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Forty-five years ago this week, the Explorer 35 satellite was launched on a mission to investigate the space environment in the vicinity of the Moon.  Among other discoveries, the 230-lb satellite would find that the Moon does not have a magnetosphere like Earth.

Explorer is the longest running satellite program in the history of American spaceflight.  Indeed, the first satellite orbited by the United States was Explorer I in January of 1958.  Since that time, a total of ninety (90) Explorer satellites have been launched into space for the purpose of investigating the space environments of the Earth, Moon and Sun.

Explorer 35, also known as Anchored Interplanetary Monitoring Platform 6 (AIMP-6), was designed to expand our knowledge concerning a variety of interplanetary space phenomena.  The characteristics of the solar wind, interplanetary magnetic field, lunar gravitational field and lunar radiation environment were of particular focus.

Explorer 35 carried an array of scientific instruments to probe the lunar space environment.  Key spacecraft instrumentation included multiple magnetometers, geiger tubes, and ion chambers.  The spacecraft instrument package also included thermal ion and micrometeoroid detectors as well as a Faraday cup.

On Wednesday, 19 July 1967, Explorer 35 was launched towards the Moon by a Thor-Delta launch vehicle; the 50th such vehicle flown.  Lift-off from LC-17B at Cape Canaveral, Florida occurred at 14:19:02 UTC.  Flying a direct ascent trajectory, the spacecraft arrived in lunar orbit on Friday, 21 July 1967.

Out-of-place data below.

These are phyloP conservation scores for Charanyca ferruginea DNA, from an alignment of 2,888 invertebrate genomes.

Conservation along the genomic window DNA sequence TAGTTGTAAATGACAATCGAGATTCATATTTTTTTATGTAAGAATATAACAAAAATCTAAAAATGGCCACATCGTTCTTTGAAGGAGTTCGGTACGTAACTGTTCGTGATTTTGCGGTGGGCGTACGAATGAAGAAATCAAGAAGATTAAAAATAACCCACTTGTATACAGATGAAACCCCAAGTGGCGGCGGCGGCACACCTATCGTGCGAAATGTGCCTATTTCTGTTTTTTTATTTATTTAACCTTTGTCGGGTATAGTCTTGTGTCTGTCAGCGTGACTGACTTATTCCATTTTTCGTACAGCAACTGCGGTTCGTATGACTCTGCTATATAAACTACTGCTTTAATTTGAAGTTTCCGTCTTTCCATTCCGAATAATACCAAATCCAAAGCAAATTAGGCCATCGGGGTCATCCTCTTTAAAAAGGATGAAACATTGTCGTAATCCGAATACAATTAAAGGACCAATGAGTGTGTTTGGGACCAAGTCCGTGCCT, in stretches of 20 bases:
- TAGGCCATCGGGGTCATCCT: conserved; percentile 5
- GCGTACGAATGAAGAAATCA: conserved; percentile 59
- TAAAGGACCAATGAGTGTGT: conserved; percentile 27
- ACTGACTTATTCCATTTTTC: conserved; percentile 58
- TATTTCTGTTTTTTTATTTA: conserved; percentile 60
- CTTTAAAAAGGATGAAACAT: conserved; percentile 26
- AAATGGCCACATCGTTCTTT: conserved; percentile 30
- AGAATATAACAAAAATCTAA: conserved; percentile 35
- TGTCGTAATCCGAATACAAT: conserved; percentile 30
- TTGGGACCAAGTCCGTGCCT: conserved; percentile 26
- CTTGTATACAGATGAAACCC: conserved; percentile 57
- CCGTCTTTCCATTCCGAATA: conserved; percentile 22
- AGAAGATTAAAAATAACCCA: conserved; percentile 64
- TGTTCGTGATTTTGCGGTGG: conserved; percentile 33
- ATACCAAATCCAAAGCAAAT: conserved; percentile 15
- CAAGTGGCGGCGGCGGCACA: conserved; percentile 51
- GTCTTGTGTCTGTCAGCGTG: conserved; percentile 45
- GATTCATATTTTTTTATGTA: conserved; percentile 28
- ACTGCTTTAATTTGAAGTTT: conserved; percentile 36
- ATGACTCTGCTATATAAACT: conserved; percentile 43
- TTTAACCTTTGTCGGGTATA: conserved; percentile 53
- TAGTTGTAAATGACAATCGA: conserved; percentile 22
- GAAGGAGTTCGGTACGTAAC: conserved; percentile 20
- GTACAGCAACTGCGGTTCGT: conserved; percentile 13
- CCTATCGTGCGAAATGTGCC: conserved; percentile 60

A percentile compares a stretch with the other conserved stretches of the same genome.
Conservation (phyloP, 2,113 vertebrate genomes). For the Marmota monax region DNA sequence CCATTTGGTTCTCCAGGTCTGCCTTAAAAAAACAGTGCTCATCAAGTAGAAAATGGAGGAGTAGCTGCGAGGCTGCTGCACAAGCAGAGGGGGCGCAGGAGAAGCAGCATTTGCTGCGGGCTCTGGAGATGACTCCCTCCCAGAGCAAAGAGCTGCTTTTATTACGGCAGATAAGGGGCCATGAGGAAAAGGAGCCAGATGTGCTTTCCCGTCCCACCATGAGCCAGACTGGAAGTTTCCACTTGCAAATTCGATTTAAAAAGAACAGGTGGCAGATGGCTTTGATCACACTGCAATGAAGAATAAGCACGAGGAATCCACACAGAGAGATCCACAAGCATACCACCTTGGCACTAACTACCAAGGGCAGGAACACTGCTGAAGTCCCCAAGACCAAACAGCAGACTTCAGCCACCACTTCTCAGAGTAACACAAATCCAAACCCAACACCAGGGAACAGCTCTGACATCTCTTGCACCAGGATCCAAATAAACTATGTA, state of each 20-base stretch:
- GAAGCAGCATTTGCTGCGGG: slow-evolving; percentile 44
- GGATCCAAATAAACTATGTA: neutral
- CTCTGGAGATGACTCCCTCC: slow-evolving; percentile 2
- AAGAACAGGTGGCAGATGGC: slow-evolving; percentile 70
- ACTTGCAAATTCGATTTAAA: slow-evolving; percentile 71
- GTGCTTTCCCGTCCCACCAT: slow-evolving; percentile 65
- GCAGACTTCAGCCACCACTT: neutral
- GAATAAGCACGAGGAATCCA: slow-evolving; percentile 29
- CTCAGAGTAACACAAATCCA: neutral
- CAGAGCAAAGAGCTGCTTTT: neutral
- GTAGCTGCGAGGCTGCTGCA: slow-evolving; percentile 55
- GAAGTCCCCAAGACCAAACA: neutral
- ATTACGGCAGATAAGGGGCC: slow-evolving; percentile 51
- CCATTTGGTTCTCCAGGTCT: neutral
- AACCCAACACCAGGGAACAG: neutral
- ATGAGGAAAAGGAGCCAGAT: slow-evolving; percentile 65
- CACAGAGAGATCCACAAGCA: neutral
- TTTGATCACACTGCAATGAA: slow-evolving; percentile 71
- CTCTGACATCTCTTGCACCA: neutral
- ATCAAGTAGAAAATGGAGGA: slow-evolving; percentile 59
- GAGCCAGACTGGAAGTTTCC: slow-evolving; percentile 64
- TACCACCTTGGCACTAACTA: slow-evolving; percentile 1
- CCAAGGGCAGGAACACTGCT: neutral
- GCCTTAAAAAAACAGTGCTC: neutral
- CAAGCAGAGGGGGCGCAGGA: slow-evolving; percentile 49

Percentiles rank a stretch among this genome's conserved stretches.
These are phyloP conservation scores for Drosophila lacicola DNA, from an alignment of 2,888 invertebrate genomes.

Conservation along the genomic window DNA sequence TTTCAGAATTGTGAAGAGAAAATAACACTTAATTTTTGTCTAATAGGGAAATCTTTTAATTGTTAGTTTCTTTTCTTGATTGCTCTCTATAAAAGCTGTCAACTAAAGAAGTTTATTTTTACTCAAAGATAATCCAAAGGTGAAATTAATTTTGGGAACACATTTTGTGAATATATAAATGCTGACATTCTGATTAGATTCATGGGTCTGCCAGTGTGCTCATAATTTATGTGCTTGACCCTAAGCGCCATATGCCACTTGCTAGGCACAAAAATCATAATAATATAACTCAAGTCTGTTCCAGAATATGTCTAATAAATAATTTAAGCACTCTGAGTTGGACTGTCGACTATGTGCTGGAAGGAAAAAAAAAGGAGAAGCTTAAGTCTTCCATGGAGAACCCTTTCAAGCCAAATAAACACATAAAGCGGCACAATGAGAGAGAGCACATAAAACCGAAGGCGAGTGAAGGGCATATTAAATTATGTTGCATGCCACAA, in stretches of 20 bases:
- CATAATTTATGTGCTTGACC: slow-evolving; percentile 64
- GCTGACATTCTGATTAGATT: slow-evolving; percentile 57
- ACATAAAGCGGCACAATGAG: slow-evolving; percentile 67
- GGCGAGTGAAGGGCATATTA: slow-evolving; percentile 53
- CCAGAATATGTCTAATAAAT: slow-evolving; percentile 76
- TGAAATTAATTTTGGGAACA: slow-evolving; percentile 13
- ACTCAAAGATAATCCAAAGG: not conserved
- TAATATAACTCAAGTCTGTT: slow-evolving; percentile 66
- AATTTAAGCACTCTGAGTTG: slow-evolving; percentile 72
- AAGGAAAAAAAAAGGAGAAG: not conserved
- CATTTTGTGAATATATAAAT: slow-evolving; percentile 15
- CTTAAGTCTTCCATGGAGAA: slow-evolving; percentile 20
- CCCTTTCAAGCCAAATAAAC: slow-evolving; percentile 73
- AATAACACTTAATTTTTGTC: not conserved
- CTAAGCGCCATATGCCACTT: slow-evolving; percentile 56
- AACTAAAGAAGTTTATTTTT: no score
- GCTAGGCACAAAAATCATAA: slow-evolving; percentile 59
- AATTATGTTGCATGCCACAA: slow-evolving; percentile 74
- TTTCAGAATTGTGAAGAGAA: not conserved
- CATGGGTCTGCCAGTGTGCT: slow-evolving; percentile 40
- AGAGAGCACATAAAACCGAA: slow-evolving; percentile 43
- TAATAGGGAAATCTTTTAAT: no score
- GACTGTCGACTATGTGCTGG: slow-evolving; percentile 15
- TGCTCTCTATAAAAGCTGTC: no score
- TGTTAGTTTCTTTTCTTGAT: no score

Explorer 35’s orbit about the Moon was highly-elliptical; featuring an apolune of 4,152 nm and a perilune of 432 nm.  During its operational lifetime, the satellite found that the Moon has no magnetosphere, that the solar wind impacts the lunar surface directly and that a void in the solar wind exists in the lee of the Moon.

Explorer 35 provided a wealth of scientific data that greatly expanded our knowledge of the Moon and its space environment.  After continuously probing that environment for nearly six (6) years, Explorer 35 was permanently turned-off via command from Earth on Sunday, 24 June 1973.  While the craft has long since fallen from lunar orbit, the exact time and location of impact are not known.

Posted in Aerospace, History

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